COLORADO SPRINGS, Colo. -- A Colorado man who wouldn`t stop calling 911 for medical help spent 203 days in jail even though a judge thought just ten days was enough.
A FOX31 Denver investigation found Wayland Mark Whitney of Colorado Springs languished in jail months longer than necessary because the court system could not locate a mental health treatment or housing facility that would accept him.
Whitney also played a role in his initial incarceration, telling Investigative reporter Chris Halsne he wanted access to the jail’s health care because he was having trouble getting free treatments on the outside.
"All I did was commit misdemeanor crimes to get in here to get help,” Whitney said during a television interview with FOX31 Denver News.
Jail administrators throughout the state say it’s a growing trend: those desperate to acquire expensive mental health medications for nothing are trying to get arrested and sent to jail for short stints.
Halsne featured Whitney in a story about “super-utilizers” that aired last February.
FOX31 Denver has identified him as one of the costliest public health patients in Colorado.
Sources familiar with his care tell us millions of tax dollars have gone into ambulance rides, emergency room stays, police encounters, and surgeries to save his life after he keeps sticking himself in the stomach with meat skewers.
The latest expense for tax payers is how he began manipulating the jail health care system.
He told FOX31 Denver in the El Paso County jail parking lot, he didn’t necessarily enjoy life behind bars, but it beat the alternative.
"We`re dealing with a system here that has just thrown me out into the street, I got no coat and I don`t have any money. I don`t have a bus pass ... if I didn`t have my dad, I don`t know what I would do. I`d have to commit a crime to go back to the prison."
El Paso County Undersheriff Paula Presley oversees operations at the second largest jail in the state. She says approximately80 percent of the inmates at the El Paso County jail are diagnosed with mental illness or have other serious medical issues when they arrive.
Presley told FOX31 Denver, "Sadly they know enough to understand that once they get into our custody, they are going to be treated."
Presley says sick care-seekers like Mark Whitney can triple the costs of an average jail stay.
Despite the jail funding a full treatment center behind bars, plus a six-figure annual after-care program, this groups recidivism rate keeps climbing.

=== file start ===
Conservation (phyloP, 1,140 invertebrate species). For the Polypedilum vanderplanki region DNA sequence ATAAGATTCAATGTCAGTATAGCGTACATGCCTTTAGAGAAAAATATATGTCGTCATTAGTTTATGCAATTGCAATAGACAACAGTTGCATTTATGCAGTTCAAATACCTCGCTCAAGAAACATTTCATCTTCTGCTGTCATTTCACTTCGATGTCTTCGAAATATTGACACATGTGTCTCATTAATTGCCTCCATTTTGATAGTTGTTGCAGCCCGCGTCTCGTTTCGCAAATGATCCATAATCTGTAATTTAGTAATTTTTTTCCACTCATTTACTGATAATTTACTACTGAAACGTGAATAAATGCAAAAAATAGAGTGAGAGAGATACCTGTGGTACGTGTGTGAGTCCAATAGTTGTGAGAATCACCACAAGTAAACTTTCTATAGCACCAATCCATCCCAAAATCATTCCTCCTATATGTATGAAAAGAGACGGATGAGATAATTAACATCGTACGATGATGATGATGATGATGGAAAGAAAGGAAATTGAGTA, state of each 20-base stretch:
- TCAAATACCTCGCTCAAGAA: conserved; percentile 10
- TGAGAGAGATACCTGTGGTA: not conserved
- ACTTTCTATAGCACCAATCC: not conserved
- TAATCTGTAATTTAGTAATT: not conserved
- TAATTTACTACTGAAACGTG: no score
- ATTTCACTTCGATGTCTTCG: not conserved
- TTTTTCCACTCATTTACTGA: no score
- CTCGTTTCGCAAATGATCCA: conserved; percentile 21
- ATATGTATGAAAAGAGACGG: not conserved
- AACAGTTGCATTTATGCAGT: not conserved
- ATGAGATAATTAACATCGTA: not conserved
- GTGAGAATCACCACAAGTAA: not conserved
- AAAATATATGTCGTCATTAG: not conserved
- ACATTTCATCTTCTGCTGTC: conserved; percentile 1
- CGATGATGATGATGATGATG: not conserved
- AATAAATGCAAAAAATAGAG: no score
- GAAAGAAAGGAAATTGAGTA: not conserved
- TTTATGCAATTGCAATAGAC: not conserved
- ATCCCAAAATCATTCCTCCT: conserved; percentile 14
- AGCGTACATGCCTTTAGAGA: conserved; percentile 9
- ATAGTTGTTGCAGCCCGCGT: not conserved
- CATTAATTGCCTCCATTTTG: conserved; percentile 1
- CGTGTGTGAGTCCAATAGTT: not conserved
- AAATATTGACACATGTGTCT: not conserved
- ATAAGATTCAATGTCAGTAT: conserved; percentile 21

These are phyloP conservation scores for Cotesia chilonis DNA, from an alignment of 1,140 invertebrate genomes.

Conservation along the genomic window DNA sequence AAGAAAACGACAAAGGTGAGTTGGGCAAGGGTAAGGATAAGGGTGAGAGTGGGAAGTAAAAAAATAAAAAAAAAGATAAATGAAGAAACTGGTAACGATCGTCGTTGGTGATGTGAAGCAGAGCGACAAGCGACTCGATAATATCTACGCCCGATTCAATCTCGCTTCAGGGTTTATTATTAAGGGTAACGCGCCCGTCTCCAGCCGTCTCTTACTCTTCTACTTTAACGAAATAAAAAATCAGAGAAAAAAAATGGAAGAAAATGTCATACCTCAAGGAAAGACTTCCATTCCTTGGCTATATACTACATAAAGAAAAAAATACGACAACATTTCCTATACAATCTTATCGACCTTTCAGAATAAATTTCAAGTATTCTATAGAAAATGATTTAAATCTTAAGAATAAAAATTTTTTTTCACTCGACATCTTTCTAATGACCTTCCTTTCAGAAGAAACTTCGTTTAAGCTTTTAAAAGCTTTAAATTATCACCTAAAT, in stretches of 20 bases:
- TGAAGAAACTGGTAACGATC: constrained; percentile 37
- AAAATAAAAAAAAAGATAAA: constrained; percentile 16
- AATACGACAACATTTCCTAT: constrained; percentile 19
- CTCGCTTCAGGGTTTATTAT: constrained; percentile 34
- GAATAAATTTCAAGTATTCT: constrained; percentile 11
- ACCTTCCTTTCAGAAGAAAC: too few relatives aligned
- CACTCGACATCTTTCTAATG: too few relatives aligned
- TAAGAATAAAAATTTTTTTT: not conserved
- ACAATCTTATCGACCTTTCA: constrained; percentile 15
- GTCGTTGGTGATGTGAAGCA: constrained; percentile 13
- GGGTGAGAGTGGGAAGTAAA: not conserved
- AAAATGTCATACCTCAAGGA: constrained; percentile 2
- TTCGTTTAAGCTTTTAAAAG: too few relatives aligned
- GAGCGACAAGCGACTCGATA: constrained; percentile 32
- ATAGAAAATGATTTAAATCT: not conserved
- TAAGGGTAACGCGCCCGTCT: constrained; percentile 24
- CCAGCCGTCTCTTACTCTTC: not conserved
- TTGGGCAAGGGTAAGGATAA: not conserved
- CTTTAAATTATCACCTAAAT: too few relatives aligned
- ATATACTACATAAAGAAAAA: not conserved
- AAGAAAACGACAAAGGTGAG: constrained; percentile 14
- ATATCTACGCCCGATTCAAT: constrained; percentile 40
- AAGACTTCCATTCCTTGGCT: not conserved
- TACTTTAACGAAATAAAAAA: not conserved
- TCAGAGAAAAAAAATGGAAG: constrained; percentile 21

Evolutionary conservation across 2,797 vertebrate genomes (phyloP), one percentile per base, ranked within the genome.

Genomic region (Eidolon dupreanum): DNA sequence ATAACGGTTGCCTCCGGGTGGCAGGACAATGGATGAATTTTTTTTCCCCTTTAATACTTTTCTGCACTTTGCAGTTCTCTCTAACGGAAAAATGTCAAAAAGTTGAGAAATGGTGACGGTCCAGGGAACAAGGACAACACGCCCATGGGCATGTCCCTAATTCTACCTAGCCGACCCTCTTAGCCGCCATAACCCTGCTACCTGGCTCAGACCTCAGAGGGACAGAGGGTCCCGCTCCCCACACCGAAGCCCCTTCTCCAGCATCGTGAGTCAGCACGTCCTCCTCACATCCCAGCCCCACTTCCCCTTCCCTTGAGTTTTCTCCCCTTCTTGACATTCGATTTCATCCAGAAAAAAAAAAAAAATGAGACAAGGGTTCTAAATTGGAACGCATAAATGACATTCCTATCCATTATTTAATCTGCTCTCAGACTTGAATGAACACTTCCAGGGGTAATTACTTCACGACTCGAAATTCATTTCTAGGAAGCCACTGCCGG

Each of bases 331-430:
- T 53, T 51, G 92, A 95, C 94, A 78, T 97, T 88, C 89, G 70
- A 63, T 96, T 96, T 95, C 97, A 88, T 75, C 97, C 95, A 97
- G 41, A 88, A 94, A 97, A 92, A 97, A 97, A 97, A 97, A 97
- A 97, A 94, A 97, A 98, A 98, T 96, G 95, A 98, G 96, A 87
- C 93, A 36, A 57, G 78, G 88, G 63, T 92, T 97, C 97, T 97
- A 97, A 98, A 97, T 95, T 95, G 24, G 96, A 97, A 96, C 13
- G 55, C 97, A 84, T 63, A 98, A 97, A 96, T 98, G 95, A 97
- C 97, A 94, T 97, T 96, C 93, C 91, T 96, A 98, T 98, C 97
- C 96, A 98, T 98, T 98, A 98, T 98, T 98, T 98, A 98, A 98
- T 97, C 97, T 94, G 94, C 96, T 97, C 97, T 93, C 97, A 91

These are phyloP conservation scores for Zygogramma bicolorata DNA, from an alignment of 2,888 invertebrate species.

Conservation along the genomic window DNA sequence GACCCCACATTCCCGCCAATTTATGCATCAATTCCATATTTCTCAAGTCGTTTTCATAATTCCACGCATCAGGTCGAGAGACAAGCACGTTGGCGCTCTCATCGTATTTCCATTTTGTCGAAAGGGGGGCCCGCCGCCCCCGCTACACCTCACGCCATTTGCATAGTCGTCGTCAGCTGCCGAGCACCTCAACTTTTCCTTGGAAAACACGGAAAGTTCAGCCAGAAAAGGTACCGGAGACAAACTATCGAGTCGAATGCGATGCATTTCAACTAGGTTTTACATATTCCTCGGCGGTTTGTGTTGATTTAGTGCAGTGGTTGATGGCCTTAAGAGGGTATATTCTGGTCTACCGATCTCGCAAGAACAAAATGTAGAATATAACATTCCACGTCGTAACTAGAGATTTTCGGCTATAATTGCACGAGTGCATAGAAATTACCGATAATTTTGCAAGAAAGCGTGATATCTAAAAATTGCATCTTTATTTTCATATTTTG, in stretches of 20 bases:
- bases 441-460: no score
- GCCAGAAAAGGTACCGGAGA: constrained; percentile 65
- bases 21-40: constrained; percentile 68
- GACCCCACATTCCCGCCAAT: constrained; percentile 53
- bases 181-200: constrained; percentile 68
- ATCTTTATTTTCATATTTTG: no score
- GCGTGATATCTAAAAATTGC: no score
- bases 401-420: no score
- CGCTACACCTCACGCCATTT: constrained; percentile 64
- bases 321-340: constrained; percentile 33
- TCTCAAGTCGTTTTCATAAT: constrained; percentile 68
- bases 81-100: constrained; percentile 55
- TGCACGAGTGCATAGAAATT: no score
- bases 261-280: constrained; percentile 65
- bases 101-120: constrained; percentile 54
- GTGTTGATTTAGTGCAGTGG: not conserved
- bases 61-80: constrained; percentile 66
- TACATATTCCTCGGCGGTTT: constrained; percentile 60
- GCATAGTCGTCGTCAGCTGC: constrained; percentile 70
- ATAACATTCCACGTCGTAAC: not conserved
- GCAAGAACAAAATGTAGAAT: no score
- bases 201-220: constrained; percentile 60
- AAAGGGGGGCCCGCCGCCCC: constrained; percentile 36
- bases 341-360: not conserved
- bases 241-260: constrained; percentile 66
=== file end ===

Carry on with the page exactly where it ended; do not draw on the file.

"Sometimes it`s intentional,” says Presley. “Once they run out of resources on the street - which may be immediately upon their release - they have to find a way to get the help they need."
Whitney`s 83-year-old father, Ken, says his son's been banned from nearly every local motel and residential treatment facility. He says, sadly, jail health care has been a good option. His son must take his mental health medications and guards kept him from hurting himself.
Ken Whitney had hoped a new state public health program called ACC, or the Affordable Care Collaborative, might finally get Mark help, but not so far.
“I think they were at a loss as what to do to help him."
Of the approximately 500,000 Colorado Medicaid patients screened by the ACC so far, only one-half of one percent are labeled "super utilizers" like Whitney; that’s only 3,004 clients statewide. That tiny, but expensive group annually cost taxpayers around $76 million in public health care.
And for Mark Whitney, unless someone or some agency figures out what to do with him the costs will keep rising.
Whitney says he will not stop asking for help, even though at times, he feel like he’s all alone.
"Since I have a history of doing this to myself, they think I`m hopeless - just a bad apple or both - well there`s nothing we can do for this guy so they`ve given up in a lot of ways."
Mr. Whitney is on the political radar not only for his enormous (and still growing) public health care tab, but for an encounter he had last summer with Colorado Lt. Governor Joe Garcia.
Whitney tells FOX31 Denver he’d been drinking and was upset about being denied entry into an emergency room, so he walked up the Garcia's private residence in Colorado Springs and banged on the door asking for help. Records show Garcia answered the door, and then called police. His staff declined to comment further on the matter.
Whitney says he thought it was the mayor’s house, but when he found out the truth, he hoped it would have a positive effect. He told FOX31 Denver, “The police came and told me about it. ‘You know whose door you knocked on?’ I thought, okay, maybe he should hear about this – I thought how ironic."